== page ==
Plavius shows promise

Friday's feature race at Jebel Ali, a mile handicap, was won by the unexposed Plavius in the hands of crowd favourite Willie Supple.
Plavius raced to victory at Jebel Ali in the mile handicap.
Plavius raced to victory at Jebel Ali in the mile handicap.

DUBAI// Friday's feature race at Jebel Ali, a mile handicap, was won by the unexposed Plavius in the hands of crowd favourite Willie Supple. "He could be a nice horse and has done that nicely," said Supple. Formerly with Godolphin, he is now trained by Abdulla Bin Huzaim but still has some way to go to justify his US$9.2m (Dh33.8m) price tag. Thursday's meeting at Nad Al Sheba included the first two turf races on the track this season on a night dominated by horses from Saudi Arabia. The trainer Jerry Barton, based in Riyadh, saddled Noble Bedouin to win the first grass race, a 10-furlong handicap, before winning the featured sprint on the dirt track. The winner of that, Big City Man looks sure to play a leading role in UAE sprints this season.

Assistant trainer Stephane Chevalier, representing Barton, said: "Obviously it was a great night and we thought both would run well - but did not expect both to win." Doug Watson's T-Bird won the final race, the other turf handicap which was a mile and the Champion Trainer continued in similar vein at Jebel Ali yesterday afternoon - providing three of the seven winners. Alsadeek, Jackson and Lord Ego were the horses in question.

Watson said: "The horses have been in really good form recently and we tend to do well at this time of year. Jebel Ali has always been a lucky track for us - long may it continue!" Stable jockey Fernando Jara missed out on Alsadeek who was partnered by Daragh O'Donohoe but did ride the other pair - before completing his own treble in the concluding sprint on Adi Selvaratnam's Tulipa Di Job. Jara added: "I like this track even though it is totally different to what am used to in America and Panama."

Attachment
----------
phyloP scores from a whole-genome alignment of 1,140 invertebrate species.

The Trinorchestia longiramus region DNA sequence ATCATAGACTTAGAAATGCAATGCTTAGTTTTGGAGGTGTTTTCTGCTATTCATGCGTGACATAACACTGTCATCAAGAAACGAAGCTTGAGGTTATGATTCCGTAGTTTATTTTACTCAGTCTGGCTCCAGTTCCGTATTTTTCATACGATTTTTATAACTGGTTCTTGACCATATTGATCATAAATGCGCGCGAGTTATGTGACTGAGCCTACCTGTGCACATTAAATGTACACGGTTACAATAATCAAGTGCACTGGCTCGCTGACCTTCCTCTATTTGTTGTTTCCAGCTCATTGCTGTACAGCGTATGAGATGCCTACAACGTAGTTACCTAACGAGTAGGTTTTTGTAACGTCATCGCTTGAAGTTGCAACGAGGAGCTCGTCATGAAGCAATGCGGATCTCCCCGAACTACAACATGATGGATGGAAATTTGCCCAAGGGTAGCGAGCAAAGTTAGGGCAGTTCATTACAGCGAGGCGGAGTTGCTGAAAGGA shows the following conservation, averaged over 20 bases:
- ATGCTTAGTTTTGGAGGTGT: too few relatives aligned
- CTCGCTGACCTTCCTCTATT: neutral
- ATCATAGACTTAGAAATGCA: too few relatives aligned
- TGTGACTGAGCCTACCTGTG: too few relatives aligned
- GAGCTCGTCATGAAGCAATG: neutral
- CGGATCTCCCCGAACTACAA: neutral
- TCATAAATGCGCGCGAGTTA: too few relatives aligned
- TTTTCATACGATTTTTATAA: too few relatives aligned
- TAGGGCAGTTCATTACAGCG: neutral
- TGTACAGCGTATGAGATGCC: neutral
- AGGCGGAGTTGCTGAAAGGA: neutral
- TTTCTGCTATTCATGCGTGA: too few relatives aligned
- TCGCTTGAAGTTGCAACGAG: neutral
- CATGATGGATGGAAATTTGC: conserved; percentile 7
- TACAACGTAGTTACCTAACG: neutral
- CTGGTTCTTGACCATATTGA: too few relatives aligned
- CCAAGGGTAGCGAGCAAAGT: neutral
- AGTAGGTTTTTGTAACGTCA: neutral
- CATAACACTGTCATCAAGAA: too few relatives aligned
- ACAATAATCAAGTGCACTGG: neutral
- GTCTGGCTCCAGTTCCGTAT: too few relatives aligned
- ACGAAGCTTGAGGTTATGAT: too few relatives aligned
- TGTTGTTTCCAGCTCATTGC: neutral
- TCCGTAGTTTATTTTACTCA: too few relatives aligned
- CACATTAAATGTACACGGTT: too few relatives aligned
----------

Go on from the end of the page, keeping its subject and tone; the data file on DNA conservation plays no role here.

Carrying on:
The afternoon's feature race, a mile handicap, was won by the unexposed Plavius in the hands of crowd favourite Willie Supple who said: "He could be a nice horse and has done that nicely." Formerly with Godolphin, he is now trained by Abdulla Bin Huzaim but still has some way to go to justify his US$9.2m (Dh33.8m) price tag. Next Thursday is the opening meeting of the 2009 $31m Dubai International Racing Carnival and he will at least get a chance to re-coup some of that figure.

jsullivan@thenational.ae

Published: January 9, 2009 04:00 AM

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